Public-Private Partnerships for Critical Infrastructure Protection
August 19, 2013
The last twenty years have been an experiment in how to adapt traditional governmental bureaucracies to a new environment that reflects the growing role of private actors as well as the transnational nature of the world today. One approach to this has centered on the public-private partnership approach as outlined in the Presidential Decision Directive 63 (PDD-63), signed by President Clinton in 1998.
Generally, project-oriented public-private partnerships have been more successful than process-oriented public-private partnerships. The former’s missions tend to be more clearly defined, include a definite timeline, and usually enjoy a greater sense of urgency and support among senior leadership. On the other hand, institutionalizing process-oriented public-private partnerships has proved more challenging. The goals of such partnerships are often less clearly defined. Still, some process-oriented partnerships, namely in the financial and IT sectors, have developed sustainable models of success, which will be outlined in greater detail in this report.
Five common elements emerged from an analysis of the various forms of collaboration: senior leadership support, leadership in the partnership, institutional design, incentives and value, and proper timing. Senior leadership support was crucial for the Y2K project to effectively institutionalize collaboration in the financial sector. Senior leadership support facilitates the provision of resources to build up operational capacity, adds urgency, provides assistance in crucial moments, and helps break dependencies. Exercising effective leadership by those implementing the partnership is equally important to achieve early results and form the proper foundation for further growth. Such leadership is particularly important to ensure a smooth transition in the early stages of the partnership.
Still, institutions can only flourish if they have been designed intelligently. Such design includes a sustainable funding model, a clear division of labor, and the identification of appropriate counterparts. Their success is ultimately dependent on the underlying incentive structure, which can be partly influenced endogenously, creating value for the participants early on, and through specific and focused projects. Preferences and the cost-benefit perceptions of the participating actors will ultimately determine the success or failure of the partnership.. A sense of urgency helps to create a bond between the public and the private sectors, fostering a willingness to collaborate and achieve a common vision, ultimately allowing the partnership to mature and endure. The longevity of the partnership depends on the interplay between these factors and is a dynamic process with periods of both weak and strong performance.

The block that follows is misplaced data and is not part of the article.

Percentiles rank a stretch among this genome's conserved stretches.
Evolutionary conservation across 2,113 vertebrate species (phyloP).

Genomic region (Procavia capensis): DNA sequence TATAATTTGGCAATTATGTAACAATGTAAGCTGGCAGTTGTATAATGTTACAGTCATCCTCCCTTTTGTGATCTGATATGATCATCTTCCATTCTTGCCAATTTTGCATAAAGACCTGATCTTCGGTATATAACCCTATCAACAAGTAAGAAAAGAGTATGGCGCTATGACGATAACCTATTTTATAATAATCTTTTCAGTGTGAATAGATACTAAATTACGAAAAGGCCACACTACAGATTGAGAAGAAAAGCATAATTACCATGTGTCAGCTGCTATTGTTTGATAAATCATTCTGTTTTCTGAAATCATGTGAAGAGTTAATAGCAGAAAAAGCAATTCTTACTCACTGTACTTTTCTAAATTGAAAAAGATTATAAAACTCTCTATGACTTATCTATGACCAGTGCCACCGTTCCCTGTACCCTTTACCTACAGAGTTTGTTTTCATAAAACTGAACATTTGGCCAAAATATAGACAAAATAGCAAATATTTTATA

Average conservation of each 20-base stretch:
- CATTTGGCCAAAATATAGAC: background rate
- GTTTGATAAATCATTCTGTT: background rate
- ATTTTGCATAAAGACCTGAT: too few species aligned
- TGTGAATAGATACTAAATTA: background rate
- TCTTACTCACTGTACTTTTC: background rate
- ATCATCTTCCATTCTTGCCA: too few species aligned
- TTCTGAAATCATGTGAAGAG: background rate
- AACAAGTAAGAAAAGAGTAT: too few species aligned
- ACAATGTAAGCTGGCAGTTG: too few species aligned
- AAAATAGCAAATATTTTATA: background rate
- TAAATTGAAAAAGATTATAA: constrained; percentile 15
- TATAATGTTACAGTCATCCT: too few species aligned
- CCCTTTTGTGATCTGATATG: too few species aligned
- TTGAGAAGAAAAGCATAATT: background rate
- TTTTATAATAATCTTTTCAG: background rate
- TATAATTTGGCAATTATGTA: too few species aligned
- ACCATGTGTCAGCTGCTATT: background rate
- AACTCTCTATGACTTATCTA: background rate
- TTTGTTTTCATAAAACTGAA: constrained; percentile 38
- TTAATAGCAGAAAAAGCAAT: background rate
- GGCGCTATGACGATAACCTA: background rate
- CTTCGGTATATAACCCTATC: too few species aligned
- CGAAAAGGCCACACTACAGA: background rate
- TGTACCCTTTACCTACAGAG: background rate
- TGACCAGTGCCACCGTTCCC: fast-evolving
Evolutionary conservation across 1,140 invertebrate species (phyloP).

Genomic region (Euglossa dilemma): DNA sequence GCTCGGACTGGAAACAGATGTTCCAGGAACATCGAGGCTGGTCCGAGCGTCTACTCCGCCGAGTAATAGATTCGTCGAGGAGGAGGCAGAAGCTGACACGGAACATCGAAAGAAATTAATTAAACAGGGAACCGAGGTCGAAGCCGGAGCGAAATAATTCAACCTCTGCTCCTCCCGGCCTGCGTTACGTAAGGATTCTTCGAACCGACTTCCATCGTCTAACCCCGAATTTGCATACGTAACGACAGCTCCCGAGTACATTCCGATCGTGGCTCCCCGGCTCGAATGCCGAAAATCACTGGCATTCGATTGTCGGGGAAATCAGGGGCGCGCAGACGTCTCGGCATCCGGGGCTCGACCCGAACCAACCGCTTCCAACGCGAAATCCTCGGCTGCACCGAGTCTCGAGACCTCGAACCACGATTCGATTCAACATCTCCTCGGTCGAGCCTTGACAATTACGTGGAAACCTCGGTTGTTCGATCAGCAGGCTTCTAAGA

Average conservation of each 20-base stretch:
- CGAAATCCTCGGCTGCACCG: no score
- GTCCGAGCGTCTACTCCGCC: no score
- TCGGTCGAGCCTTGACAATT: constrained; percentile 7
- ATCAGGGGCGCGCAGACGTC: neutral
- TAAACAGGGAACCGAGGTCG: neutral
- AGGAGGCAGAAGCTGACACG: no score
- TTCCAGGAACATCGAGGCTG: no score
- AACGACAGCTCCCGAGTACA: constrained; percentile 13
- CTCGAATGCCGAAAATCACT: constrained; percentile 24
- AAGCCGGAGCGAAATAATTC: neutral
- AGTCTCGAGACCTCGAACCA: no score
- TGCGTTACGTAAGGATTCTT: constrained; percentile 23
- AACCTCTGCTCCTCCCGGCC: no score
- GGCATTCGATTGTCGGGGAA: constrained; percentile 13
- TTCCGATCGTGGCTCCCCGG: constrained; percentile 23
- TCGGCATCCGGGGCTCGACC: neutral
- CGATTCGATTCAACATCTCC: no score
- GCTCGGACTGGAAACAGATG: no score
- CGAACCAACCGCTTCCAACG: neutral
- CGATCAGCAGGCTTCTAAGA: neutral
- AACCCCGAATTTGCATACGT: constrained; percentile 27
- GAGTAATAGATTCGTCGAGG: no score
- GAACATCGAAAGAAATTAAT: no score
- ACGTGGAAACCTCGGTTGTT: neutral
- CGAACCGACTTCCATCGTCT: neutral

The first part of this report outlines a short history of how public-private partnerships for critical infrastructure protection have evolved. The second part constitutes a mapping of the current system. It is followed by an analysis of three examples of collaborative governance, one project-oriented and two process-oriented partnerships. Part four summarizes the lessons learned outlining what makes public-private partnerships work. Methodologically, this research is based on a review of existing literature, complemented by 38 qualitative and semi-structured interviews with experts in government, the private sector, and academia.